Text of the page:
Varicose veins are often thought of as a curse of old age. New studies show that as much as 50-percent of substance abusers are also prone to get the unsightly — and sometimes deadly affliction.
Old treatment methods were painful and required days of recovery from surgery. Now victims can get successfully treated during their lunch break.
A large part of sobriety depends on rebuilding self-confidence and boosting self-esteem. Getting laser treatment for varicose veins can go a long way in the rebuilding process
Brett Peaks and a lawyer was 28 started to see that his legs were exhausted after exercising. Then Peaks, who is now 35, and manages a dental office in Nashville, noticed the veins in his legs kept getting worse. He was shocked to find that even as a young man, he had varicose veins.
Peaks' story is a myth buster when it comes to varicose veins; they don't only attack little old women. Varicose veins can also trigger medical difficulties. Treatment, unlike the past, is painless and easy.
Over 35 million Americans experience varicose veins. Twenty-five percent of those are men. As it does for Peaks, the condition runs in families.
The swollen, twisted veins appear just under the skin. Usually occurring on the legs, they can also be found on other body parts. As ugly as they are, varicose veins are not only a superficial quandary. They can be painful and prevent a person's ability to walk; the can also create worse medical issues such as skin sores and blood clots.
The veins are blood vessels that take blood from the body back to the heart. In varicose veins the valves malfunction and blood flow is reversed, enlarging the vein.
Peaks did not go for treatment immediately. Physicians say men are more reluctant to look for medical advice in general — especially if they think it will mean lost work time or time away from recreational activities.
Eventually, Peaks got tired of the pain and asked about a new treatment, recently discussed in a Harvard report. A jacket-tipped laser which closes the vein from the interior. The procedure prevents the rearward flow of blood and doesn't bruise or cause vein.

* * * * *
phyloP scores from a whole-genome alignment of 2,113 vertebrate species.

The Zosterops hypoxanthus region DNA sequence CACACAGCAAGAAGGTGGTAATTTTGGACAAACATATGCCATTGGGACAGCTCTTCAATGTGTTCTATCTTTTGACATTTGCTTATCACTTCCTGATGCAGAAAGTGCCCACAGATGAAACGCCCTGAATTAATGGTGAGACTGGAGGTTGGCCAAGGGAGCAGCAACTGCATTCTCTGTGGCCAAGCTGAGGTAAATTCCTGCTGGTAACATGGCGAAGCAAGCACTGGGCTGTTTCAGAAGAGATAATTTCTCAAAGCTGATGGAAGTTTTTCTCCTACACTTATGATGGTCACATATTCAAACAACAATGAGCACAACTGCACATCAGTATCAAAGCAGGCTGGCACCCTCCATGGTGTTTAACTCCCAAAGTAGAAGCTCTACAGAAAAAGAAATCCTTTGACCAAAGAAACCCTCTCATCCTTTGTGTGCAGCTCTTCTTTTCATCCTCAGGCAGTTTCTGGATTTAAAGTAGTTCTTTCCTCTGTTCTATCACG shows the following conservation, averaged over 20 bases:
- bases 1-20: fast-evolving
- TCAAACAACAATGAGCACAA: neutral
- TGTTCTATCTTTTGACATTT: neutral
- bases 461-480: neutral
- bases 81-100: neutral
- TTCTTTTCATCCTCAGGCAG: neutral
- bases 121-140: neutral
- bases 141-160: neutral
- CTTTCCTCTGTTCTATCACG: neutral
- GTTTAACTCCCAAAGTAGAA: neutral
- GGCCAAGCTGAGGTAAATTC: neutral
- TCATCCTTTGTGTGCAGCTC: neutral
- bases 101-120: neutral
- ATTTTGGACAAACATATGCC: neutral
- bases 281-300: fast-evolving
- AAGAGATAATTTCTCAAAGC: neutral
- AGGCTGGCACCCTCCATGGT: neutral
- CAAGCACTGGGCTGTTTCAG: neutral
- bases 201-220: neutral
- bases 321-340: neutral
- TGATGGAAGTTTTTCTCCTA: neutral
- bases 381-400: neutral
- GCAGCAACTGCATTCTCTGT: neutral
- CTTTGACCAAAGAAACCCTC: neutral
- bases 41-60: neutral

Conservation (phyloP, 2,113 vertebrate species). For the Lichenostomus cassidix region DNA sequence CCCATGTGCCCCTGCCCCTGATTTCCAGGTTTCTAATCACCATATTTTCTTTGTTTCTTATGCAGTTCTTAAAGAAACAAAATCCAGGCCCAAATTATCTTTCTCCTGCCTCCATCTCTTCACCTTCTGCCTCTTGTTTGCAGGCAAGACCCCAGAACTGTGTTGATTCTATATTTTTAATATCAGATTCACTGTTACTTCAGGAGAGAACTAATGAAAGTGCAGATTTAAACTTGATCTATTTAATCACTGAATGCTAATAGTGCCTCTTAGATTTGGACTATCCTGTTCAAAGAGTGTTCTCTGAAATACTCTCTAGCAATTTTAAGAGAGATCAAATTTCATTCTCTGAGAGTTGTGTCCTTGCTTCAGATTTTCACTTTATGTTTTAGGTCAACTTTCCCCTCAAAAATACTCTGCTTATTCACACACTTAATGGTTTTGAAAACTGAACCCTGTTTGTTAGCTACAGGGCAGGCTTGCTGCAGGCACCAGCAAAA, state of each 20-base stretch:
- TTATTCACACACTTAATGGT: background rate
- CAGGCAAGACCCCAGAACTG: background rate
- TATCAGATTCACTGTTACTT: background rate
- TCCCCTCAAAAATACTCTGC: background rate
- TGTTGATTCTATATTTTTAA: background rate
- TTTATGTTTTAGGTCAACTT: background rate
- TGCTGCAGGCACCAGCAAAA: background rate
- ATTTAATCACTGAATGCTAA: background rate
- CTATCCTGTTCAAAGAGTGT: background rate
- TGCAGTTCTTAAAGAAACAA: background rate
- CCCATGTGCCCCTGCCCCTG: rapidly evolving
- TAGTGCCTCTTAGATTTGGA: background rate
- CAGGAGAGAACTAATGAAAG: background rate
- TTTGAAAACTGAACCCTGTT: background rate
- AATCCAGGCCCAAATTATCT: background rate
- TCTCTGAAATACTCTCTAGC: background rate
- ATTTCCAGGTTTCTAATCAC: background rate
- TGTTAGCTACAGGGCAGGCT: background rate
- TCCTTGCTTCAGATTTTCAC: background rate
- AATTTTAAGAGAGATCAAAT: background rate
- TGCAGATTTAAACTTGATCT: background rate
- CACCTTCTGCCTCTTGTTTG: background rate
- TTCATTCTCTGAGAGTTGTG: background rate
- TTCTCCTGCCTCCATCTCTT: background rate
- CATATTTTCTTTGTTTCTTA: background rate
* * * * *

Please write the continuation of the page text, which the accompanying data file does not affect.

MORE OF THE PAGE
Physicians use ultrasound to examine the vein and control the procedure. After the site is deadened with a local anesthetic, a tube is guided inside the vein similar to an IV.
Then a petite optic laser is inserted and more numbing fluid placed encompassing the vein. The fluid also helps intercept the laser's heat and decreases it to get a seal.
Varicose veins may also produce restless leg syndrome, but following treatment 80-percent of the signs disappear.
In a worse-case scenario, if left untreated, varicose veins might cause deep vein thrombosis which is often deadly. The veins can get big enough to put tension on the exterior of the skin which breaks down leaving venous ulceration. Without medical care, the skin can't recover accurately, and a minor scrape of the skin can cause the vein to bleed severely; some are so severe that a blood transfusion may be needed.
Patients often avoid the corrective procedure because they remember family members who experienced the old-fashioned stripping method. Back in the day, a patient would be put to sleep with general anesthesia, and a surgeon would make a hole in the leg. Then, the surgeon would take an alloy pole with an acorn-looking object on the end and push it through the vein — ripping the vein outside the leg.
This was particularly vital to Brett, who desired to get back to running with as little pain as possible.
"I didn't have a great deal of pain," said Peaks. "I was back at work in an hour and walking about."
"I'm feeling fine these days," he said just a week following the procedure. "Every day gets greater."